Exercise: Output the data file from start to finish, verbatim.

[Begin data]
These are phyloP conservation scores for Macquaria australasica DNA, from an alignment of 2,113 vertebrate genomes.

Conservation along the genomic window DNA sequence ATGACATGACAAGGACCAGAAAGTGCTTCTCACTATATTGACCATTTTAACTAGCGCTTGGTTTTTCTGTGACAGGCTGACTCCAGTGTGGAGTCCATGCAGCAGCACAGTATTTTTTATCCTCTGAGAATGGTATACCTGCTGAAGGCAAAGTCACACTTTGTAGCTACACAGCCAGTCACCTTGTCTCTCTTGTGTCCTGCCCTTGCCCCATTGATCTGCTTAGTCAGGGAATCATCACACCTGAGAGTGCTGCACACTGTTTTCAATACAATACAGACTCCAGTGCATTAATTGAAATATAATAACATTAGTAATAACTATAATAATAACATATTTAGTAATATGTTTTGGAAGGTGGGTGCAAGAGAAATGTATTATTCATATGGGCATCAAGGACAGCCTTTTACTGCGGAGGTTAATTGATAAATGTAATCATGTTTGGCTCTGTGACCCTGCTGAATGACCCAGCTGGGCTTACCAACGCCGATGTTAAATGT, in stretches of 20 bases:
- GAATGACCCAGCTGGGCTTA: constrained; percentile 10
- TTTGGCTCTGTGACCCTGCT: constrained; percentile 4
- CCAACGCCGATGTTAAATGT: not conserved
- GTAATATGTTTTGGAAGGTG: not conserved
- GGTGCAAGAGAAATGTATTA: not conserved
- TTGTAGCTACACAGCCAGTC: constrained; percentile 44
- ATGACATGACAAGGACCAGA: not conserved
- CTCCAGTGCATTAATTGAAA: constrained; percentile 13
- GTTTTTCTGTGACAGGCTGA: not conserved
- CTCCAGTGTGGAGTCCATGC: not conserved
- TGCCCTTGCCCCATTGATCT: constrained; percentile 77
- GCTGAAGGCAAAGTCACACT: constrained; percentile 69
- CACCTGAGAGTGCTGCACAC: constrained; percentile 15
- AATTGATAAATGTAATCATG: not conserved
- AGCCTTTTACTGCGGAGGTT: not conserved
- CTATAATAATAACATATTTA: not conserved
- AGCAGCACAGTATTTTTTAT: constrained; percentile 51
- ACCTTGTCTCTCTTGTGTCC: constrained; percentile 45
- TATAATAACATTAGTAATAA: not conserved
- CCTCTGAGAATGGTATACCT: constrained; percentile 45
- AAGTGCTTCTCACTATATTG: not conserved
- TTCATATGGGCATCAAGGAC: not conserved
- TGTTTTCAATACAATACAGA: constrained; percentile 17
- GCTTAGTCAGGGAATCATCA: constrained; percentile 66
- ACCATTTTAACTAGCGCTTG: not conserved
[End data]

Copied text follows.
These are phyloP conservation scores for Macquaria australasica DNA, from an alignment of 2,113 vertebrate genomes.

Conservation along the genomic window DNA sequence ATGACATGACAAGGACCAGAAAGTGCTTCTCACTATATTGACCATTTTAACTAGCGCTTGGTTTTTCTGTGACAGGCTGACTCCAGTGTGGAGTCCATGCAGCAGCACAGTATTTTTTATCCTCTGAGAATGGTATACCTGCTGAAGGCAAAGTCACACTTTGTAGCTACACAGCCAGTCACCTTGTCTCTCTTGTGTCCTGCCCTTGCCCCATTGATCTGCTTAGTCAGGGAATCATCACACCTGAGAGTGCTGCACACTGTTTTCAATACAATACAGACTCCAGTGCATTAATTGAAATATAATAACATTAGTAATAACTATAATAATAACATATTTAGTAATATGTTTTGGAAGGTGGGTGCAAGAGAAATGTATTATTCATATGGGCATCAAGGACAGCCTTTTACTGCGGAGGTTAATTGATAAATGTAATCATGTTTGGCTCTGTGACCCTGCTGAATGACCCAGCTGGGCTTACCAACGCCGATGTTAAATGT, in stretches of 20 bases:
- GAATGACCCAGCTGGGCTTA: constrained; percentile 10
- TTTGGCTCTGTGACCCTGCT: constrained; percentile 4
- CCAACGCCGATGTTAAATGT: not conserved
- GTAATATGTTTTGGAAGGTG: not conserved
- GGTGCAAGAGAAATGTATTA: not conserved
- TTGTAGCTACACAGCCAGTC: constrained; percentile 44
- ATGACATGACAAGGACCAGA: not conserved
- CTCCAGTGCATTAATTGAAA: constrained; percentile 13
- GTTTTTCTGTGACAGGCTGA: not conserved
- CTCCAGTGTGGAGTCCATGC: not conserved
- TGCCCTTGCCCCATTGATCT: constrained; percentile 77
- GCTGAAGGCAAAGTCACACT: constrained; percentile 69
- CACCTGAGAGTGCTGCACAC: constrained; percentile 15
- AATTGATAAATGTAATCATG: not conserved
- AGCCTTTTACTGCGGAGGTT: not conserved
- CTATAATAATAACATATTTA: not conserved
- AGCAGCACAGTATTTTTTAT: constrained; percentile 51
- ACCTTGTCTCTCTTGTGTCC: constrained; percentile 45
- TATAATAACATTAGTAATAA: not conserved
- CCTCTGAGAATGGTATACCT: constrained; percentile 45
- AAGTGCTTCTCACTATATTG: not conserved
- TTCATATGGGCATCAAGGAC: not conserved
- TGTTTTCAATACAATACAGA: constrained; percentile 17
- GCTTAGTCAGGGAATCATCA: constrained; percentile 66
- ACCATTTTAACTAGCGCTTG: not conserved